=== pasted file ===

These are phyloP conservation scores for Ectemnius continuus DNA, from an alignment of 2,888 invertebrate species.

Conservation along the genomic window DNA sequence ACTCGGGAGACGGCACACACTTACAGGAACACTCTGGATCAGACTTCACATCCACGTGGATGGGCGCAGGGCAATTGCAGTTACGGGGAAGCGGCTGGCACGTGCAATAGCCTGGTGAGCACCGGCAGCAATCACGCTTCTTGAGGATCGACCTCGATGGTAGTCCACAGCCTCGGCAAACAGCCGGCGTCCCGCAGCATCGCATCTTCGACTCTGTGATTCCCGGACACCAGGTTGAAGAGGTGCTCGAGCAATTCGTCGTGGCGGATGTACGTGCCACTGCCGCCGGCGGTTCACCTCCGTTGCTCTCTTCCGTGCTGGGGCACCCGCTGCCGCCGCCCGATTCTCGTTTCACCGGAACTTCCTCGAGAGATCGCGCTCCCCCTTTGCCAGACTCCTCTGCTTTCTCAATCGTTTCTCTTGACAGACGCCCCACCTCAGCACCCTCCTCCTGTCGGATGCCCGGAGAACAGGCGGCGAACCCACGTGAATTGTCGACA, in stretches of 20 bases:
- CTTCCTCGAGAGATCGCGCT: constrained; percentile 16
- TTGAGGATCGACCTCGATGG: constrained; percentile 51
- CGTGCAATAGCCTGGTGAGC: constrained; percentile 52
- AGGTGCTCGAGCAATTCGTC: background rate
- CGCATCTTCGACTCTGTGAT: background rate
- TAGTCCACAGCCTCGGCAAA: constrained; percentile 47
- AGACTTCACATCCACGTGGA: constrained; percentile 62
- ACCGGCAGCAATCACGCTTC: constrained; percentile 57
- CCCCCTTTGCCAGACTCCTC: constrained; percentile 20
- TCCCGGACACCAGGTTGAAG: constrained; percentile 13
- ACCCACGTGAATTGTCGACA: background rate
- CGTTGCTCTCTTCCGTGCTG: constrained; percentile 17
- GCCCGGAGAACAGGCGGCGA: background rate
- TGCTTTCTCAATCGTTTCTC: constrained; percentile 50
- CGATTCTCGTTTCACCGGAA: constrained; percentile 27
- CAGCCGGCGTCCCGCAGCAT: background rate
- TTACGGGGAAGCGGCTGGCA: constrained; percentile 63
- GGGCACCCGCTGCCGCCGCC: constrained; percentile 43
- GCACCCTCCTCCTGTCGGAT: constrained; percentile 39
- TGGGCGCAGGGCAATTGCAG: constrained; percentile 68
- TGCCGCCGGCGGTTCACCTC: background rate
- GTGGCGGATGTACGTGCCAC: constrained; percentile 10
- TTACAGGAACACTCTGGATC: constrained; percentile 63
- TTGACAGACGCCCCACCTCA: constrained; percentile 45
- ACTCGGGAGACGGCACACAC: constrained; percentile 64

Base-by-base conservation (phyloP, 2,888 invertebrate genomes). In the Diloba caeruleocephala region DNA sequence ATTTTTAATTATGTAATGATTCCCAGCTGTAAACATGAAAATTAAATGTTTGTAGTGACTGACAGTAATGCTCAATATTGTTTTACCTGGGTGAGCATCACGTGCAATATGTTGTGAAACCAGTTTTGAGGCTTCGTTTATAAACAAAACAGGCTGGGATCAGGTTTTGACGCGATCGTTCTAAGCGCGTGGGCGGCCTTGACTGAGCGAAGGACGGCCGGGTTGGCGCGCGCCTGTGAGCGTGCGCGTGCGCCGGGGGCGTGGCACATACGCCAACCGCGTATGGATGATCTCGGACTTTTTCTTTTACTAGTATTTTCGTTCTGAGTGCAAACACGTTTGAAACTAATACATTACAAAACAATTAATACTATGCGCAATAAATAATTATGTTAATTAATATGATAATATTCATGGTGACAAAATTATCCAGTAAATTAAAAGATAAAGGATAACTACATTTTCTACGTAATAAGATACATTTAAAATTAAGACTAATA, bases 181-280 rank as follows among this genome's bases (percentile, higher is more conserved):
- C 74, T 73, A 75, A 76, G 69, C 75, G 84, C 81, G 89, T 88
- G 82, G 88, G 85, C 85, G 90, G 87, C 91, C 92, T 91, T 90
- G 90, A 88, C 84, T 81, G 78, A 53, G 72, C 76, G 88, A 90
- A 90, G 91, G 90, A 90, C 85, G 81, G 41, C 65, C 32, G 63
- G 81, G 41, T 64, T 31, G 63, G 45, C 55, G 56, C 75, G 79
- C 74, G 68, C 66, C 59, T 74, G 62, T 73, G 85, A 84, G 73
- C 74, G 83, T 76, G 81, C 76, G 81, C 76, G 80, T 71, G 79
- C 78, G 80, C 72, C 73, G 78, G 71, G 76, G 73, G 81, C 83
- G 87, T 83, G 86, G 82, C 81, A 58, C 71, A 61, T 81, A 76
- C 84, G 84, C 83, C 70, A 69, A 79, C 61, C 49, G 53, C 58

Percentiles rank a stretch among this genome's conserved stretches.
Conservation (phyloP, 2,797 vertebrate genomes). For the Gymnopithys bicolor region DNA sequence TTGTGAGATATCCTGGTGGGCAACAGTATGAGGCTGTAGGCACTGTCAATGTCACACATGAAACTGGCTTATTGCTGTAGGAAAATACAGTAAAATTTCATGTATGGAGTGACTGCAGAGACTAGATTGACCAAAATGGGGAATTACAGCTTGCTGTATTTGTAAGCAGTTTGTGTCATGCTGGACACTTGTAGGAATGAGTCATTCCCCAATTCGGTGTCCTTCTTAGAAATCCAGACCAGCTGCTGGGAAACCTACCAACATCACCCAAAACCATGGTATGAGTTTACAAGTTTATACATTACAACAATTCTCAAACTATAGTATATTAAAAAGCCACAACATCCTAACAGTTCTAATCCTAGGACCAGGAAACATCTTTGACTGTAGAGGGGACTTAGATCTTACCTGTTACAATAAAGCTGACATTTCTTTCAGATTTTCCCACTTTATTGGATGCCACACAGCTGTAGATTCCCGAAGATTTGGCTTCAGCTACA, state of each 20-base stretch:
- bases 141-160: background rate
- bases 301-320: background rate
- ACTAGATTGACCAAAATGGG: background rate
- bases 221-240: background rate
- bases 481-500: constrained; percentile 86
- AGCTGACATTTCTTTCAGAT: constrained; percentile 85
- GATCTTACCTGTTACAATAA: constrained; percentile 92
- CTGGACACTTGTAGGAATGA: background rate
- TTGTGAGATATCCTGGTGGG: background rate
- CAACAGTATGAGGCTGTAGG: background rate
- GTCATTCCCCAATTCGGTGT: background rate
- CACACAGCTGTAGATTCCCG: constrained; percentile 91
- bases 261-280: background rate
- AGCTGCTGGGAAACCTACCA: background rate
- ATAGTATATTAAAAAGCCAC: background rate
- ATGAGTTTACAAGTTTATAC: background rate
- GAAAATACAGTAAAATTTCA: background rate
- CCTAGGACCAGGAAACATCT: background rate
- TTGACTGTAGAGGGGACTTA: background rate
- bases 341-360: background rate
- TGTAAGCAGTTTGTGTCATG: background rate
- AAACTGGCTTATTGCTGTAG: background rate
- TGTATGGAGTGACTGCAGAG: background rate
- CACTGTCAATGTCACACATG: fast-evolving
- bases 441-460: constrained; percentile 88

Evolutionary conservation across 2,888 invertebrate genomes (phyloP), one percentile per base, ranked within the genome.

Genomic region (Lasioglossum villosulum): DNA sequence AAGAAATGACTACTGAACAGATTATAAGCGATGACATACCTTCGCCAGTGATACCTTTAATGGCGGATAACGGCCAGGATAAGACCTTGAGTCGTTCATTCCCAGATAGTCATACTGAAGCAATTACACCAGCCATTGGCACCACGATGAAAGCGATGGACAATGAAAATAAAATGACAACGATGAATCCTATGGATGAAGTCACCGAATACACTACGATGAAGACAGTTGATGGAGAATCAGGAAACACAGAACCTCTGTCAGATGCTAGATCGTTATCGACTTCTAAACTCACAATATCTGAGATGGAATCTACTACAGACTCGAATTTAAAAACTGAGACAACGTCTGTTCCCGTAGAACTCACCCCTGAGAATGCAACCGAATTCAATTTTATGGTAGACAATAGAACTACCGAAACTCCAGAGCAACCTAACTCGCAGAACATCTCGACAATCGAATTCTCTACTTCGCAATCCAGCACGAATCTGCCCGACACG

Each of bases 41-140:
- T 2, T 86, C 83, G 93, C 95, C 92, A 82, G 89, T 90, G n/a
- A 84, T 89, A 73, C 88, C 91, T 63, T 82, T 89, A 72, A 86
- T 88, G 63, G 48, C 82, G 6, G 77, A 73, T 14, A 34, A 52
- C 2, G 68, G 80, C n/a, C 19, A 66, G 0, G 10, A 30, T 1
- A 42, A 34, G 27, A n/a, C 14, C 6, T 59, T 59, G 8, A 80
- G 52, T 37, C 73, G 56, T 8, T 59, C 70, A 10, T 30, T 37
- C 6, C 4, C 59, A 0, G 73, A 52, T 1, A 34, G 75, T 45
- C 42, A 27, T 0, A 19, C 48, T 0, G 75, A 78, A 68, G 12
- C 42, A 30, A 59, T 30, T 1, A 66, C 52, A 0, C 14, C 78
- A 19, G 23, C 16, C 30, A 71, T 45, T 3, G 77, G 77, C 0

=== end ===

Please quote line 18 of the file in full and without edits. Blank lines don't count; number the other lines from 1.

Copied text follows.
- CAGCCGGCGTCCCGCAGCAT: background rate